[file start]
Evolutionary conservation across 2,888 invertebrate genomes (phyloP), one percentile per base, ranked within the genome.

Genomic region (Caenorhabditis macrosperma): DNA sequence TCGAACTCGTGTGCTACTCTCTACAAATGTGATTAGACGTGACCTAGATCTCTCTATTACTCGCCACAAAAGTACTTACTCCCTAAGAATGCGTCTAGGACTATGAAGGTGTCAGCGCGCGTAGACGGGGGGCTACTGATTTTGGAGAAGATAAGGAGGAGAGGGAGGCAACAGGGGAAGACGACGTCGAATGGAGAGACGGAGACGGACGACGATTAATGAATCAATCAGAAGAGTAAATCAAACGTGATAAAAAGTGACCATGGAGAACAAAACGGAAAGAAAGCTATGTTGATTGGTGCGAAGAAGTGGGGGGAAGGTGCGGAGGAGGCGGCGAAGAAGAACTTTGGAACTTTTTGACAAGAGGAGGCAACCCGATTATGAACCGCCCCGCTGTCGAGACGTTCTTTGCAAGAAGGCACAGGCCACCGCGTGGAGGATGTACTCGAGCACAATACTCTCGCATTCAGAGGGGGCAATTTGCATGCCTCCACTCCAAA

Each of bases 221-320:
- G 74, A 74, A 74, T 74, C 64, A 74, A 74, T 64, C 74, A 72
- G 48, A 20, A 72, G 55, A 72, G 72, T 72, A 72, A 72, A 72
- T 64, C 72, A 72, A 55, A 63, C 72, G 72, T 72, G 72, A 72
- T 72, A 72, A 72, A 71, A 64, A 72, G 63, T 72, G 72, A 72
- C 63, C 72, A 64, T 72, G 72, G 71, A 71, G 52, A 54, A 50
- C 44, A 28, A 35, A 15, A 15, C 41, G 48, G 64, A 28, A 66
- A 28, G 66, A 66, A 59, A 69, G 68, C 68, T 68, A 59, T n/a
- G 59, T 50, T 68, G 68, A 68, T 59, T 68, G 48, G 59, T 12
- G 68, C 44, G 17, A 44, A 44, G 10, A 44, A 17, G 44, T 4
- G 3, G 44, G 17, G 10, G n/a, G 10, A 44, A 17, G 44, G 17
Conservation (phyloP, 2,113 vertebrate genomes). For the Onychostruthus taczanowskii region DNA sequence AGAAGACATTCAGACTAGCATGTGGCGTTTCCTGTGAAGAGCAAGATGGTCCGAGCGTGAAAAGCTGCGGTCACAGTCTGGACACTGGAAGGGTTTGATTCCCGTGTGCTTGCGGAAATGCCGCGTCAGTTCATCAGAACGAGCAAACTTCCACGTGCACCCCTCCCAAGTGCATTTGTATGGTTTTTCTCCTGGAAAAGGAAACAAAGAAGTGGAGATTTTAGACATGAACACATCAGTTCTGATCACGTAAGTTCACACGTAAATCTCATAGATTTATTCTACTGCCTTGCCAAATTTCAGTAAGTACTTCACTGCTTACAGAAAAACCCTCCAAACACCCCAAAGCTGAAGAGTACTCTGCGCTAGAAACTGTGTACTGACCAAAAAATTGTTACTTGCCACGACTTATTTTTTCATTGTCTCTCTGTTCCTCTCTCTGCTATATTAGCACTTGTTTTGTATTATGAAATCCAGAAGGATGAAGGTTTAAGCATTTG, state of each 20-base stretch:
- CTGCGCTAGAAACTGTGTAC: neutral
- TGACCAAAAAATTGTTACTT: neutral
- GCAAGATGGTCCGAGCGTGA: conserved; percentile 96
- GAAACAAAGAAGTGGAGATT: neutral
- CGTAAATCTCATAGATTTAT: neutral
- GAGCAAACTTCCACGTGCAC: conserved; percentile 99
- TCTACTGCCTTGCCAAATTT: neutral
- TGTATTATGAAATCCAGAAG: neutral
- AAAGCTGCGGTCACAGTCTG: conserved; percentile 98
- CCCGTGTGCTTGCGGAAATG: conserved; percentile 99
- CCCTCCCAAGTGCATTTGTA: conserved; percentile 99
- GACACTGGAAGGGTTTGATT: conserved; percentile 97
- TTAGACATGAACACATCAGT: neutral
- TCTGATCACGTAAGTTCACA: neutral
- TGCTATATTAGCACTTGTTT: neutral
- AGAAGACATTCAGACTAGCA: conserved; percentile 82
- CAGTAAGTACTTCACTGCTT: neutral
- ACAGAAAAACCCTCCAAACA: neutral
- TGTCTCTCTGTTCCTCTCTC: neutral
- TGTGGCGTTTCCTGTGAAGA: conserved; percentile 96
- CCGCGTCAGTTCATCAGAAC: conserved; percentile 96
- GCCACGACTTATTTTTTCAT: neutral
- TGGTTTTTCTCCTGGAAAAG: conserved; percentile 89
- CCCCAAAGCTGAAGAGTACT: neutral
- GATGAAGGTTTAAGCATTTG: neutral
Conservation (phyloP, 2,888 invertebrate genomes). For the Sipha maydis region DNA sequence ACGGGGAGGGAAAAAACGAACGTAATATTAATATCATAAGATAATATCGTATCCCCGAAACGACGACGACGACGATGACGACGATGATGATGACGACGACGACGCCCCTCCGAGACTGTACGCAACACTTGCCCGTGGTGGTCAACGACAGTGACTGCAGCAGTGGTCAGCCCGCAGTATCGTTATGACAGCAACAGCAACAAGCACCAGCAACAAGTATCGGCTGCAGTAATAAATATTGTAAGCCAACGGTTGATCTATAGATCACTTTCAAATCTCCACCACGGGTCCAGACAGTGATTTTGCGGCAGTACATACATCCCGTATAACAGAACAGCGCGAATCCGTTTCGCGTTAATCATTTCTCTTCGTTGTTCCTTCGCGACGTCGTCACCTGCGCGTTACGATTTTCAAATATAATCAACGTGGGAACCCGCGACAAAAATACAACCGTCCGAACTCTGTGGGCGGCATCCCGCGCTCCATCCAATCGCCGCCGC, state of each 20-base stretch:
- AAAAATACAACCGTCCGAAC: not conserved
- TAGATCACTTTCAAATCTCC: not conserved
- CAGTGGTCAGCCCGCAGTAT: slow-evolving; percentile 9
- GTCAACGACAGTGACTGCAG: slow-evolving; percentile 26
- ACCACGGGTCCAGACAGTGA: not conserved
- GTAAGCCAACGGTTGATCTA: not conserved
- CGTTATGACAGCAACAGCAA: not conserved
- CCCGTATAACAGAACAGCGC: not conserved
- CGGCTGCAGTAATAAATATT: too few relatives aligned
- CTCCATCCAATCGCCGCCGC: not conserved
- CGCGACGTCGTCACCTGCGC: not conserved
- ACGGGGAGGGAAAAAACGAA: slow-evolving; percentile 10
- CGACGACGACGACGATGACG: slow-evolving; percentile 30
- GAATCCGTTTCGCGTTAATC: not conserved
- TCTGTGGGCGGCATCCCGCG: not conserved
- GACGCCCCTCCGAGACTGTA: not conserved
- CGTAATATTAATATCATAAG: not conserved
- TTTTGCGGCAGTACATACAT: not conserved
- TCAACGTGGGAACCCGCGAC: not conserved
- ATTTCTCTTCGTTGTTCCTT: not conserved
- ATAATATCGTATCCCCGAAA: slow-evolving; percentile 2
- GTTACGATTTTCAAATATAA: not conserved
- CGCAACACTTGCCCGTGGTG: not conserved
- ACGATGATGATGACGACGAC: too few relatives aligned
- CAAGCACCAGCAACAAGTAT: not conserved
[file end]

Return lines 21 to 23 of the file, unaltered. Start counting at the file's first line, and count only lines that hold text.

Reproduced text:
- TCTACTGCCTTGCCAAATTT: neutral
- TGTATTATGAAATCCAGAAG: neutral
- AAAGCTGCGGTCACAGTCTG: conserved; percentile 98